Despite a wealth of references and footnotes, Chris Forbes, an ancient historian and senior lecturer at Macquarie University in Sydney, Australia has criticised the work, noting that Freke and Gandy are "not real scholars, they are popularisers.” He calls their arguments about Jesus "grossly misconceived, and their attempt to draw links between Jesus and various pagan god-men is completely muddled. It looks impressive because of the sheer mass of the material, but when you break it down and look at it point by point, it really comes to pieces."
Paul Barnett, a New Testament scholar who has authored several books on the historical Jesus, argues that a good proportion of the citations are out of date. "Like the Gnostics, Freke and Gandy have a mystical mindset and therefore oppose Christianity as grounded in history," he wrote. "They hate the idea that the incarnation of the Son of God and his resurrection could have been a matter of actual flesh and blood and time and place."
When the BBC approached N. T. Wright, asking him to debate Freke and Gandy concerning their thesis in The Jesus Mysteries, Wright replied that "this was like asking a professional astronomer to debate with the authors of a book claiming the moon was made of green cheese."
Bart Ehrman, in an interview with the Fortean Times, was similarly asked for his views on the work of Freke and Gandy. Not having read their work, he responded by commenting on the thesis, "This is an old argument, even though it shows up every 10 years or so. This current craze that Christianity was a mystery religion like these other mystery religions-the people who are saying this are almost always people who know nothing about the mystery religions; they've read a few popular books, but they're not scholars of mystery religions. The reality is, we know very little about mystery religions-the whole point of mystery religions is that they're secret! So I think it's crazy to build on ignorance in order to make a claim like this."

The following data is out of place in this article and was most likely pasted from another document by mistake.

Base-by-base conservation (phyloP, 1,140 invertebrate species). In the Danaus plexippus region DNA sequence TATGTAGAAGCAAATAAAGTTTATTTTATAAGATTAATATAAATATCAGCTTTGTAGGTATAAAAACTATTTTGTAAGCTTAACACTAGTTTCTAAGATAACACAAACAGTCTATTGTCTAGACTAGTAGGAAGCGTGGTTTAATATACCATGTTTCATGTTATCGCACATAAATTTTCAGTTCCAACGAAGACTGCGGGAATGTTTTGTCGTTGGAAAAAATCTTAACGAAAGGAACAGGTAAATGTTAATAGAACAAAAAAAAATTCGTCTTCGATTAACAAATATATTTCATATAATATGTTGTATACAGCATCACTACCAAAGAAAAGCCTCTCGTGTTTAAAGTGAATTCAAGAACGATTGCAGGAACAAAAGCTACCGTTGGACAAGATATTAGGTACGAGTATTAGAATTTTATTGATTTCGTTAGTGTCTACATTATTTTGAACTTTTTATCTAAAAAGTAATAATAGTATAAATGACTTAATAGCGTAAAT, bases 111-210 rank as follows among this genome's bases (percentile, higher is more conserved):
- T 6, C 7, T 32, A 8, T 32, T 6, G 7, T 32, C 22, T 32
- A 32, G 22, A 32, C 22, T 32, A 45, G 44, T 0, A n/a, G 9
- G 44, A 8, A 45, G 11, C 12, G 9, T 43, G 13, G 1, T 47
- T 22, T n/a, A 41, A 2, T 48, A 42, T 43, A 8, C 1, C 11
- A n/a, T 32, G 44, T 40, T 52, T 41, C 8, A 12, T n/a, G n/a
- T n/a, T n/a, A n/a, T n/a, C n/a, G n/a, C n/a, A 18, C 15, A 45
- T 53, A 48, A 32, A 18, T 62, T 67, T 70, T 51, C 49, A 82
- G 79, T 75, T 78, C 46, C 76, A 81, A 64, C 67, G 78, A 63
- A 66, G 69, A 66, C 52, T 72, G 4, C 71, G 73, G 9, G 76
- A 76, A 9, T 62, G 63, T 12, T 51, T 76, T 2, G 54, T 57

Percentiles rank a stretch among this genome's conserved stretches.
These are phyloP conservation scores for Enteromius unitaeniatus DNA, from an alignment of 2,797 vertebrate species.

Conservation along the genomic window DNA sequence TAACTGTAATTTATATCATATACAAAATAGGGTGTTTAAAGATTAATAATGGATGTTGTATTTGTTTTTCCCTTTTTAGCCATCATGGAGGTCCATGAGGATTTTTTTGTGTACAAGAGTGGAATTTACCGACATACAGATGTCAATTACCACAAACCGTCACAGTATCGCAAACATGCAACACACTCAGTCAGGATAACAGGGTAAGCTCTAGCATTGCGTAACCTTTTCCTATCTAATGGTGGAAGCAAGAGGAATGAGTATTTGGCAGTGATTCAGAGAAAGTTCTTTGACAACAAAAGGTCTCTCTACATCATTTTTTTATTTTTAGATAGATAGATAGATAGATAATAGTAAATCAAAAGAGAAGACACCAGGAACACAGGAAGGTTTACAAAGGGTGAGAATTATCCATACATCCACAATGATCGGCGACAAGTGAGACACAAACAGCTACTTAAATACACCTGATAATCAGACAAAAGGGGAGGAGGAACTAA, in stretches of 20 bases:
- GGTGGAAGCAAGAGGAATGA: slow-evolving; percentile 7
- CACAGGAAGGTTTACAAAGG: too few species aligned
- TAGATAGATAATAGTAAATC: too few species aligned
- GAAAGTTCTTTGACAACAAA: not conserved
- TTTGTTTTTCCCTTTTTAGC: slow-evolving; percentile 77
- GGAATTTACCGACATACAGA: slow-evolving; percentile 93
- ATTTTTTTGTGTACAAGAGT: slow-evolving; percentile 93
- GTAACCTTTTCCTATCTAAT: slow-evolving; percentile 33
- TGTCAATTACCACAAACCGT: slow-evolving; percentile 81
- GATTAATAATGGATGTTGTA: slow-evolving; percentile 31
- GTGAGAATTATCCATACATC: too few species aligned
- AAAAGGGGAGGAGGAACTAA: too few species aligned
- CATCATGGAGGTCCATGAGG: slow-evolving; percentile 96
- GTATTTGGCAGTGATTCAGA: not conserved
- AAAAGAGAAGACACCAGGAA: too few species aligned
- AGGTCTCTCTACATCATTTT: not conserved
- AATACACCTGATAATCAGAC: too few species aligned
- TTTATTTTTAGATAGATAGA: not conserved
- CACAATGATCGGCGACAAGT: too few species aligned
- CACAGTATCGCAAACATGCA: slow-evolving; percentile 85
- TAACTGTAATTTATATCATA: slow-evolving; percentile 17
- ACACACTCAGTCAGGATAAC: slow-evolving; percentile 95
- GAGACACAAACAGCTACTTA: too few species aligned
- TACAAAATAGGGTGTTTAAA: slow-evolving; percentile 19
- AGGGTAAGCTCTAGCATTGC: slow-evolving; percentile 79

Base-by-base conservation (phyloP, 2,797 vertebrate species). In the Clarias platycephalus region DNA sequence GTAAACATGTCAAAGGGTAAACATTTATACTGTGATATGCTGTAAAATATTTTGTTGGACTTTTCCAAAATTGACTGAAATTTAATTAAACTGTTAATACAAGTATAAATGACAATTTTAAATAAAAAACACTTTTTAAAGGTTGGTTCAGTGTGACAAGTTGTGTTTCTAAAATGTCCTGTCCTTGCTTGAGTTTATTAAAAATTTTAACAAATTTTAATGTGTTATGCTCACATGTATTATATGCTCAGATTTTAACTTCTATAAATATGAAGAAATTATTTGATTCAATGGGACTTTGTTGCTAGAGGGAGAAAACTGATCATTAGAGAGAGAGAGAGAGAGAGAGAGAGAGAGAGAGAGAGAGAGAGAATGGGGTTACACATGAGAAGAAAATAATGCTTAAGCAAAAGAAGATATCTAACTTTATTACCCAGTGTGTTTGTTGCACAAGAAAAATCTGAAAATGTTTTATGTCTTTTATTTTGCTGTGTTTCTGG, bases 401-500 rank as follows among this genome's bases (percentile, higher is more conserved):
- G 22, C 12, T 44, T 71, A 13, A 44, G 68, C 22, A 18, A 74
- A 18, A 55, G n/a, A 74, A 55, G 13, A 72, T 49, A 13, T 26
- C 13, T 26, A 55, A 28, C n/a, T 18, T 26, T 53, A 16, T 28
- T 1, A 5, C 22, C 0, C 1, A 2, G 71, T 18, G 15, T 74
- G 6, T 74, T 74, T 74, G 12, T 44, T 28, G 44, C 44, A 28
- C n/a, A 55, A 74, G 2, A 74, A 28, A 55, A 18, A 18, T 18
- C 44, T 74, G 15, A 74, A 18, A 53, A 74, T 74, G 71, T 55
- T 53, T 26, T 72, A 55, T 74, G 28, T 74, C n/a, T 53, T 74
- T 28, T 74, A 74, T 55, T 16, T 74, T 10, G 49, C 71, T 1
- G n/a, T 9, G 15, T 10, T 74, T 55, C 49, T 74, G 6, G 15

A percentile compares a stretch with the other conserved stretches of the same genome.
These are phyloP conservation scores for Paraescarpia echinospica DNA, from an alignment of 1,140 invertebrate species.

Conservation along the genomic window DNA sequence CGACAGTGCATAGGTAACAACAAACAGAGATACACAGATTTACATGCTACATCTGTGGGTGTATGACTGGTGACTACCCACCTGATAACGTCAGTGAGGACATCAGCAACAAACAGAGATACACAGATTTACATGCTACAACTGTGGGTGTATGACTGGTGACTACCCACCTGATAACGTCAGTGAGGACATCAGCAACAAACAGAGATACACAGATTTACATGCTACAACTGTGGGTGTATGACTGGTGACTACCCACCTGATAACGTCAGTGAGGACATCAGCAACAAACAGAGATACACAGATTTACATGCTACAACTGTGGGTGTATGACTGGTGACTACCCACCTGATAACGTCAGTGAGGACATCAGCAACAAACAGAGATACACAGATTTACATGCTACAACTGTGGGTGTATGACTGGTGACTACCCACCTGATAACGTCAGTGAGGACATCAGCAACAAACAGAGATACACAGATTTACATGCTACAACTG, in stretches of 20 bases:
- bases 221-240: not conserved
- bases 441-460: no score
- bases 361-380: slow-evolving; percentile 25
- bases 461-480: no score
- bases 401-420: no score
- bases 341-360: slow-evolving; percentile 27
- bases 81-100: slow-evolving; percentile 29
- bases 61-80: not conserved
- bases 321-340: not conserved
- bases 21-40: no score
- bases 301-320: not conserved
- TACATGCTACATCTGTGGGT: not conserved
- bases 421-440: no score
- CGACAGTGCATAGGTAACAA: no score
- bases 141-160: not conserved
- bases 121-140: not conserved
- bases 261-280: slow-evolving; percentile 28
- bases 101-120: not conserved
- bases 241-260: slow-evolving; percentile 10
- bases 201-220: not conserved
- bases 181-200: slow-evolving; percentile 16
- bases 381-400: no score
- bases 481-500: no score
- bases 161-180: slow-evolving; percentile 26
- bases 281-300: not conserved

David Allan Dodson, a reviewer for CNN, who found the book to be interesting, stated that "while the authors discuss many examples or elements of Osiris/Dionysus in the Jesus story, they virtually ignore the more direct ties to Jewish tradition and prophecy. This oversight undermines the credibility of many of their arguments, and could have the tendency to mislead the novice reader in this subject". However, while Dodson wasn't fully convinced by the authors that Jesus was completely fictional, he did end his review with the following supportive remarks: "The Jesus Mysteries left this reviewer more convinced than ever that the life of Jesus as we know it is filled with mythological, political, and even polemical elements. Freke and Gandy succeed in bringing some important points about Christianity to the public in a readable, compelling book. Perhaps their willingness to state 'the unthinkable thought' will lead to more objective thinking about religion and tolerance. If so, The Jesus Mysteries is a worthy effort indeed".
- Guthrie, William Keith Chambers (1952). Orpheus and Greek Religion. London: Methuen. p. 278.
- Freke and Gandy, Jesus Mysteries, p. 5.
- The Jesus Mysteries - a critique[dead link]
- The Jesus Mysteries - a critique[dead link]
- N. T. Wright, "Jesus' Self Understanding", in Stephen T. Davis, Daniel Kendall, Gerald O’Collins, The Incarnation (Oxford: Oxford University Press, 2004) p. 48
- Bart Ehrman, interview with David V. Barrett, "The Gospel According to Bart", Fortean Times (221), 2007
- CNN.com, "Review: Jesus -- man or myth?", 21 September 2000
- Books by Freke and Gandy on the Jesus Mysteries theme
- The Jesus Mysteries: Was the "Original Jesus" a Pagan God? (1999)
- Jesus and the Lost Goddess: The Secret Teachings of the Original Christians (2002)
- The Laughing Jesus: Religious Lies and Gnostic Wisdom (2005)
- The Gospel of the Second Coming (2007)
- Reinventing Jesus, Komoszewski et al., Kregel, ISBN 978-0-8254-2982-8, (2006)